Artistic training: 1900–1905
In 1900, Spare left St. Agnes School and gained employment at Sir Joseph Causton and Sons, a company that focused on the design of posters. Not wanting the commitment of an apprenticeship, after nine months he quit this job and instead began working as a designer at Powell’s glass-working business in Whitefriars Street, which had links to the Arts and Crafts movement and William Morris. In the evenings he attended the Lambeth School of Art.Two visitors to Powell’s, Sir William Blake Richmond and FH Richmond RBA, came across some of Spare’s drawings, and impressed, they recommended him for a scholarship to the Royal College of Art (RCA) in South Kensington. He achieved further attention when his drawings were exhibited in the British Art Section of the St. Louis Exposition and the Paris International Exhibition, and in 1903 he won a silver medal at the National Competition of Schools of Art, where the judges, who included Walter Crane and Byam Shaw, praised his “remarkable sense of colour and great vigour of conception.”

Soon, he began studying at the RCA, but was dissatisfied with the teaching he received there, becoming a truant and being disciplined by his tutors as a result. Influenced by the work of Charles Ricketts, Edmund Sullivan, George Frederick Watts and Aubrey Beardsley, his artistic style focused on clear lines, which was in stark contrast to the College’s emphasis on shading. Still living in his parent’s home, he began dressing in unconventional and flamboyant garb, and became popular with other students at the college, with a particularly strong friendship developing between Spare and Sylvia Pankhurst, a prominent Suffragette and leftist campaigner.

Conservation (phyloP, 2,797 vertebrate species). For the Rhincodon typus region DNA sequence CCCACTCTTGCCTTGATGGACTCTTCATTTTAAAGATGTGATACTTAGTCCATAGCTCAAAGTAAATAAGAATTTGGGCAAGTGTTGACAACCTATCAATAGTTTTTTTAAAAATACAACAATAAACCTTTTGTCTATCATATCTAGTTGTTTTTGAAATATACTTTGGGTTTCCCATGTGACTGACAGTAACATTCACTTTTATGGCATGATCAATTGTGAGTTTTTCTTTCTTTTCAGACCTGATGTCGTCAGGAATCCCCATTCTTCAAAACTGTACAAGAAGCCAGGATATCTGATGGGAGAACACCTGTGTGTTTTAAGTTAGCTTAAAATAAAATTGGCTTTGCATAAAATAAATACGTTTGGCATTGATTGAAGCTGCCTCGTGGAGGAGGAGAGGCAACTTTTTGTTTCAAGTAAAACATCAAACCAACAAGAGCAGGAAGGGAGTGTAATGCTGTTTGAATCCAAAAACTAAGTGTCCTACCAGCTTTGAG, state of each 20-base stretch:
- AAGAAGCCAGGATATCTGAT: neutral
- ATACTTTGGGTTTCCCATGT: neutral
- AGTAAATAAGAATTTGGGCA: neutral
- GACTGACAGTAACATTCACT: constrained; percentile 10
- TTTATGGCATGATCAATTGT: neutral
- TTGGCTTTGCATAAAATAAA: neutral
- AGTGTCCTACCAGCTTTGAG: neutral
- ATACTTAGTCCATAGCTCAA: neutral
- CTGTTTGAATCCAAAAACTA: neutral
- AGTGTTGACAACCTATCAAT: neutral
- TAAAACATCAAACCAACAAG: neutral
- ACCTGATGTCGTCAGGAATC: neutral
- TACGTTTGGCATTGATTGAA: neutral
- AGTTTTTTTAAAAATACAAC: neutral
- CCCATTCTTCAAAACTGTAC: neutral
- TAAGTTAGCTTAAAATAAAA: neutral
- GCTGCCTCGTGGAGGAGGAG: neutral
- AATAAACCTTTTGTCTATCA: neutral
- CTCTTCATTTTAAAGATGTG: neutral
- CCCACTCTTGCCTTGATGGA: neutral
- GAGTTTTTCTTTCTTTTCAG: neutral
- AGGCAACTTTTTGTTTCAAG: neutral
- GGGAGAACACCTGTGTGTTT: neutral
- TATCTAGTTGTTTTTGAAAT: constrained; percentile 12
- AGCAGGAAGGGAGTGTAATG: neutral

Rejecting Christianity and developing an interest in western esotericism, he read several books on Theosophy by Madame Blavatsky, namely Isis Unveiled, and wanting to explore the topic further, he also read the works of prominent occultists Cornelius Agrippa and Eliphas Levi. Becoming a practicing occultist, during his college years he wrote and illustrated his first grimoire, titled Earth Inferno (1905), in which he took as his premise Blavatsky’s idea that Earth already was Hell. The work exhibited a variety of influences, including Theosophy, the Bible, Omar Khayyám, Dante’s Inferno and his own mystical ideas regarding Zos and Kia. Self-published by Spare through the Co-Operative Printing Society, copies of Earth Inferno were purchased by Pankhurst and other friends from the college.